On Tuesday the Tennessee legislature approved a bill that legalizes online sports betting. The last hurdle was getting it past the desk of Governor Bill Lee who has said that he opposes more forms of legalized gambling.
But with the bill passing both the Senate and the House, Lee is taking the unusual move of letting the law stand without signing or vetoing the bill.
Lee’s press secretary, Laine Arnold spoke on behalf of Lee and said, “The governor has said he does not believe that the expansion of gambling is best, but he recognizes that many in the legislature found this to be an issue they want to explore further. He plans to let this become law without his signature.”
Tennessee’s law is unique in the sports betting landscape thus far in that there won’t be any betting taking place at physical locations such as casinos and race tracks. The only form of sports gambling that will be permitted is online and the primary restrictions are that bettors will need to be physically present in the state and 21 years of age or older. Team owners and athletes playing in the games along with sports betting operators and other possible influencers will also be prohibited from placing bets.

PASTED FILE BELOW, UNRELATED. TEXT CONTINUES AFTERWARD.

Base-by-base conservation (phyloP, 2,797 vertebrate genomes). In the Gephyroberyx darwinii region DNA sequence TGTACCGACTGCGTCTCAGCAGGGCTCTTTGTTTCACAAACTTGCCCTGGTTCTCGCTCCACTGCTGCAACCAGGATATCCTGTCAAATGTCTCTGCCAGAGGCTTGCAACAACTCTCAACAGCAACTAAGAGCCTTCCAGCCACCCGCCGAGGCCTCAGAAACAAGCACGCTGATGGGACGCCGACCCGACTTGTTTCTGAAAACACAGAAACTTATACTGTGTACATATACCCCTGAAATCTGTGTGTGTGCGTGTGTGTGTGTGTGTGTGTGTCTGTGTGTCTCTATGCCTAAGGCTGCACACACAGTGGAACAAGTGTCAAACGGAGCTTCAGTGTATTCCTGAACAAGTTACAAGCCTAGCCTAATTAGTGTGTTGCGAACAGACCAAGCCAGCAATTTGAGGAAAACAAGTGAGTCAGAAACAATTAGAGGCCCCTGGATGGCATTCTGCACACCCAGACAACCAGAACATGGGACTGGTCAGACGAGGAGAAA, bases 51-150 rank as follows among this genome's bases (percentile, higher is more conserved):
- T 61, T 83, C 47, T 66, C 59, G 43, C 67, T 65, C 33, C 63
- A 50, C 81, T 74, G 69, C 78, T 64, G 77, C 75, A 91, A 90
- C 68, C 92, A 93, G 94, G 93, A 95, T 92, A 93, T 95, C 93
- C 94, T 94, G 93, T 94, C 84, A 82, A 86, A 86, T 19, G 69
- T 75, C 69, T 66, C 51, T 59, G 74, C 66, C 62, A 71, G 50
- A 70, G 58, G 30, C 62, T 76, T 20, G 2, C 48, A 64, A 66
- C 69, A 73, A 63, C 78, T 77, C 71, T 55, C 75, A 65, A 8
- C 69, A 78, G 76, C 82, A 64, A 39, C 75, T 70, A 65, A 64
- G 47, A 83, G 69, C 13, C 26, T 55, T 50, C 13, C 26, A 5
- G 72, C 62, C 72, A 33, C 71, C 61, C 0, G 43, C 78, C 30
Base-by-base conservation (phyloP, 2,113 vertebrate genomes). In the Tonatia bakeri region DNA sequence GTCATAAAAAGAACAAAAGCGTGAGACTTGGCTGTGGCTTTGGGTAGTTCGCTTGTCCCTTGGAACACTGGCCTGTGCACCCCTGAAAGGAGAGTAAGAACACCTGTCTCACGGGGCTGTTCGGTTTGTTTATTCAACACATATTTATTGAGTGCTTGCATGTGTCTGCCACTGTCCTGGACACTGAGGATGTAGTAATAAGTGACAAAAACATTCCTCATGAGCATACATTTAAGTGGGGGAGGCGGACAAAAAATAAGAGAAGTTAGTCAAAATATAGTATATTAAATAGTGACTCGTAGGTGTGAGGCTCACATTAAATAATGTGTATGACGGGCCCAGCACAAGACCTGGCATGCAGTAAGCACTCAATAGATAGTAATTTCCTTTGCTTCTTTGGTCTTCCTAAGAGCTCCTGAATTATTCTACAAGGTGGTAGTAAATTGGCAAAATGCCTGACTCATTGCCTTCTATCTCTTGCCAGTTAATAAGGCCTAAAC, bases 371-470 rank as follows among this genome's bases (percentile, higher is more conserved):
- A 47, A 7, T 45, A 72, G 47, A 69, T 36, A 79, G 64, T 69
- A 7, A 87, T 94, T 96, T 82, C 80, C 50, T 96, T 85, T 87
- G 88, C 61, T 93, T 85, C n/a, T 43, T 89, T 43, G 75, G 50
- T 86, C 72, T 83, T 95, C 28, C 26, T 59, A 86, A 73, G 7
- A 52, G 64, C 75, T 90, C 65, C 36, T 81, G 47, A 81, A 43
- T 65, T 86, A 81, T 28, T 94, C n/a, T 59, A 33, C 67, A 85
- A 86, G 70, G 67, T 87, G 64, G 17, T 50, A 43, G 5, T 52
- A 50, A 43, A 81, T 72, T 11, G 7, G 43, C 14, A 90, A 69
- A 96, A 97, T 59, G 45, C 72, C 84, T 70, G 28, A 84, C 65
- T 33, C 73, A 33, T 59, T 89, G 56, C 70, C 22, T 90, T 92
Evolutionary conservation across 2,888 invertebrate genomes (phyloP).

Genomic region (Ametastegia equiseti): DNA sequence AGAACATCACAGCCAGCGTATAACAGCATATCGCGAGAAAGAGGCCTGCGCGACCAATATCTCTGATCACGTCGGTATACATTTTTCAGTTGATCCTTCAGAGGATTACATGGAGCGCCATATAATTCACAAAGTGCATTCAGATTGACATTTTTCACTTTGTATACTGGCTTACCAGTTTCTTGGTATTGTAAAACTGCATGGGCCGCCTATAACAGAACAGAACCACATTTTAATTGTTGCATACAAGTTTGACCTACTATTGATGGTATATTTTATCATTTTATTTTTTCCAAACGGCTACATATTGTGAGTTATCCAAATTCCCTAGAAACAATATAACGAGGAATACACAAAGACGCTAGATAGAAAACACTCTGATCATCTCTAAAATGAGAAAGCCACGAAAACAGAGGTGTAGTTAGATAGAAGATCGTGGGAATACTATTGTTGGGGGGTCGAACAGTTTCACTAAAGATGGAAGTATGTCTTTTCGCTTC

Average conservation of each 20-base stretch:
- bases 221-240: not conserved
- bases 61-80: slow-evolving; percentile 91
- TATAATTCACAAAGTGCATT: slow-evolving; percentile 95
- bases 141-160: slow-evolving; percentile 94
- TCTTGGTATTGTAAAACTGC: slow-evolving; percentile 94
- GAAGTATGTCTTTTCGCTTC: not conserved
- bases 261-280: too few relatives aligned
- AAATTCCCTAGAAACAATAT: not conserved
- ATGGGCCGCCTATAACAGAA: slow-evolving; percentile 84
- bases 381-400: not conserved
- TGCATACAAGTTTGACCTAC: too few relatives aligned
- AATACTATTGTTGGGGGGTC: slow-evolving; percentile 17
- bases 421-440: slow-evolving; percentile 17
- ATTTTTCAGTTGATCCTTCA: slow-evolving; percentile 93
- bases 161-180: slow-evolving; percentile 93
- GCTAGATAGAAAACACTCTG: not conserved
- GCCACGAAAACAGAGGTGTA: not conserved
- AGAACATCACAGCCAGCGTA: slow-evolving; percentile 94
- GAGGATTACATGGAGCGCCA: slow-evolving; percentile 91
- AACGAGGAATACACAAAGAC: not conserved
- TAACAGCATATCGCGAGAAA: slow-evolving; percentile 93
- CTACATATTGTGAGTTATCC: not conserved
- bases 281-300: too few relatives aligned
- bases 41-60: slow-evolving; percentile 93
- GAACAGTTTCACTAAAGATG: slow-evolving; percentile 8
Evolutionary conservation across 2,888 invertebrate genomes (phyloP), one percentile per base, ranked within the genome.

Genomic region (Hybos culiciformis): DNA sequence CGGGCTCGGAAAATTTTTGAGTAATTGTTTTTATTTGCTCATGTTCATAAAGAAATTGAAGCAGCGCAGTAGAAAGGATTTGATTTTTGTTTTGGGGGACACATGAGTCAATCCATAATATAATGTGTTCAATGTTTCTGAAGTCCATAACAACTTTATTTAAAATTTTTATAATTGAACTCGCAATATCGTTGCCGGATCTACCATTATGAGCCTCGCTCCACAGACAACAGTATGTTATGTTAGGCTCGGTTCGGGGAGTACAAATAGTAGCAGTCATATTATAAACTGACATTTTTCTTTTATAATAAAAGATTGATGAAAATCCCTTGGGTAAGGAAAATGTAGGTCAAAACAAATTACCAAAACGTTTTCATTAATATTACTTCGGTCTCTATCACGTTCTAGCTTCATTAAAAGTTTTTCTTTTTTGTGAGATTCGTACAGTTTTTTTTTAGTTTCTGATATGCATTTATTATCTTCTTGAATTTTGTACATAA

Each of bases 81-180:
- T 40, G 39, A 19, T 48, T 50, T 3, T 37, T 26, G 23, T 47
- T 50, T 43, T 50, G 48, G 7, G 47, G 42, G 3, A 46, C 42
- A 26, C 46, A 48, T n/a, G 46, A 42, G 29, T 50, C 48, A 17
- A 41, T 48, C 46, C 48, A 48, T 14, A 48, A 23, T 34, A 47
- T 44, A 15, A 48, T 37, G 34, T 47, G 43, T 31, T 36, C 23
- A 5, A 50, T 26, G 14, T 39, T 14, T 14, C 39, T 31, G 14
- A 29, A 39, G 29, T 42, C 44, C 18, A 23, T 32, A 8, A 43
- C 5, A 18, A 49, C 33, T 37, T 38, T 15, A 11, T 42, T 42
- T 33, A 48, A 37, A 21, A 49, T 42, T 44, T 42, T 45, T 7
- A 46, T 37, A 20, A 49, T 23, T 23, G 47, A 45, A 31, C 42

The state already has most of the infrastructure in place, as such online sports betting is expected to begin as soon as July 1st.
The legislatures are budgeting a tax windfall up to $50 million a year and the plan is to spend the new money on local government initiatives, state education and gambling addiction.
Tennessee will become the ninth state to implement some form of legalized gambling after the Supreme Court in 2018 overturned the law that banned new states from having sports betting. Nevada had been exempt from the ban due to their having legalized sports betting before the 1990 law came in effect.
Mississippi is the only other state in the region that has legalized sports betting in place. Arkansas has already approved a bill, and it’s expected to launch later this year. It doesn’t include online sports betting.
Louisiana took a step in that direction on Tuesday when the Senate approved their sports betting bill 24-15. If that bill is approved, the state would only allow for in person bets and online bets happening at casinos and tracks.
The other states to have launched sportsbooks are New Jersey, Delaware, Mississippi, New Mexico, Pennsylvania, Virginia and Rhode Island.